After graduation, Anna returned to Palestine, where she had emigrated as a teenager. But marriage to a Polish Jew, Hirsch Bieler, who was running a German-Soviet petroleum consortium, brought her back to Leipzig, where he had residency rights. There she was able to reconnect with her musician friends.
Then, in 1933, the new Nazi government banned Jewish artists from public concert halls. “They were all fired overnight, couldn’t come into the halls, couldn’t perform,” says Nora Jean Levin.
Jewish artists nevertheless obtained permission from Nazi authorities to form their own cultural organizations and perform for exclusively Jewish audiences. Under the auspices of the Jewish Cultural Association of Leipzig, all three friends gave piano concerts, with Halina and Anna performing together in 1934 and 1936, to glowing reviews.
Under the pressures of persecution, their paths diverged. In 1936, Anna returned to Palestine with her husband and daughter Tania; then, two years later, she and Tania followed Hirsch to the US, where Jean was born in 1943. Tanya Ury ended up in San Francisco, where she became a celebrated concert pianist.
Halina’s fate was more fraught. In 1938, she and her daughter, Jola, were expelled from Germany, along with other Polish-born Jews.
“She went from Leipzig to Lodz to Warsaw, in and outside the ghetto,” where she and Jola were helped by Polish friends and obtained false identity papers, Nora Jean Levin says. “She fought in the Polish Resistance. She played Chopin for the troops before they went to fight as the Germans were coming.” Both mother and daughter were sent to a German labor camp, and, after the war, to a displaced persons camp.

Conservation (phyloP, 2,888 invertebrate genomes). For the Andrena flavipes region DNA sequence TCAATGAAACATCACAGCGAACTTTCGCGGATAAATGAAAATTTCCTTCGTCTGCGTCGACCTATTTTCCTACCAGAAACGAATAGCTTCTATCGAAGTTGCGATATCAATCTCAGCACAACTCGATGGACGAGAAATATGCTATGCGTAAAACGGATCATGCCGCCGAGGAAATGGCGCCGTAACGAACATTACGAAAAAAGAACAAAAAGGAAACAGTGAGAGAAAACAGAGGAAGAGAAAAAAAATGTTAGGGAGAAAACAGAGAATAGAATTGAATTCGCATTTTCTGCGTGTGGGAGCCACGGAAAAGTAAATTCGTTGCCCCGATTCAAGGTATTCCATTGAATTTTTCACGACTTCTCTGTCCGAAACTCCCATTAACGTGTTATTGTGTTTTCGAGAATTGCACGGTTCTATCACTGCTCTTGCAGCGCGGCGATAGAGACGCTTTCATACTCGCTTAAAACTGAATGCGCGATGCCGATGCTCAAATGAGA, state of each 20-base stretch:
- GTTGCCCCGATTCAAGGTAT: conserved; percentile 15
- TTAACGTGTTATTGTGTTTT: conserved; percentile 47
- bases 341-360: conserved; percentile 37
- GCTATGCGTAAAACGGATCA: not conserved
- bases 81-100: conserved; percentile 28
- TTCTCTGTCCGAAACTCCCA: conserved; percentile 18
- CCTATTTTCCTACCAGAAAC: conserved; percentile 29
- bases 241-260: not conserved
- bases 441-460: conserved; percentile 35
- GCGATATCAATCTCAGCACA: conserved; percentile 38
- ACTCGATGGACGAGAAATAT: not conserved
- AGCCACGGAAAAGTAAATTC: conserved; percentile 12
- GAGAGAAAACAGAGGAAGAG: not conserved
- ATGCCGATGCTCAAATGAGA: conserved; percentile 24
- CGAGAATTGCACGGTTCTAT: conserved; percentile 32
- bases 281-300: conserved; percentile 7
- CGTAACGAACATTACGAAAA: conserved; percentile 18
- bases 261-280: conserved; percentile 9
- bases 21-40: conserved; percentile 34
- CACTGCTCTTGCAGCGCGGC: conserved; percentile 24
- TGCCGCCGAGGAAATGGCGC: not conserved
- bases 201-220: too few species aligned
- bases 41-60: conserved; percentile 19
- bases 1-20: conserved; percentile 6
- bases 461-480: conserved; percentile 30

Halina’s husband, Jakob Schulsinger, died in Auschwitz. But in 1951, Halina was able to follow her now-married daughter to the United States. “Three months later,” says Nora Jean Levin, “she gave her first recital in Newark,” and went on to become a piano professor at Rutgers University.
Halina and Anna never performed together again. But all three women remained steadfast friends. A birthday card included in the Two Pianos exhibition is a tender tribute to that bond. Too frail to travel from Manhattan on the occasion of Anna’s 90th birthday, Halina writes: “I’m so sad I’ll not be able to be with you and your family for your festivity. I’m too weak for that. You are my last dear friend left. I think every day about so many beautiful things we enjoyed together … Enjoy the rest of our life in good health.”
After the June presentation, Kenneth Hoffman said that, growing up, he knew “only bits and pieces” of his family story of persecution and rescue. “My grandmother and my mother never talked about the Holocaust,” he says—until the Levins interviewed them for two days about their experiences. Two Pianos “really pulled a lot of that together,” he says. “It was very emotional.”
As for the Levins, they say they are nowhere near done mining their prodigious research, now enshrined in a private digital sourcebook, Papers, Please—A Twentieth Century Odyssey, with a cast of roughly 300 characters, 1,500 pages of text, and hundreds of photos and documents.
“This is just an excerpt, a slice,” Michael Levin says of Two Pianos.
“There’s 50 other stories,” says his wife.
“Thousands of stories,” he says, gently correcting her.
—Julia M. Klein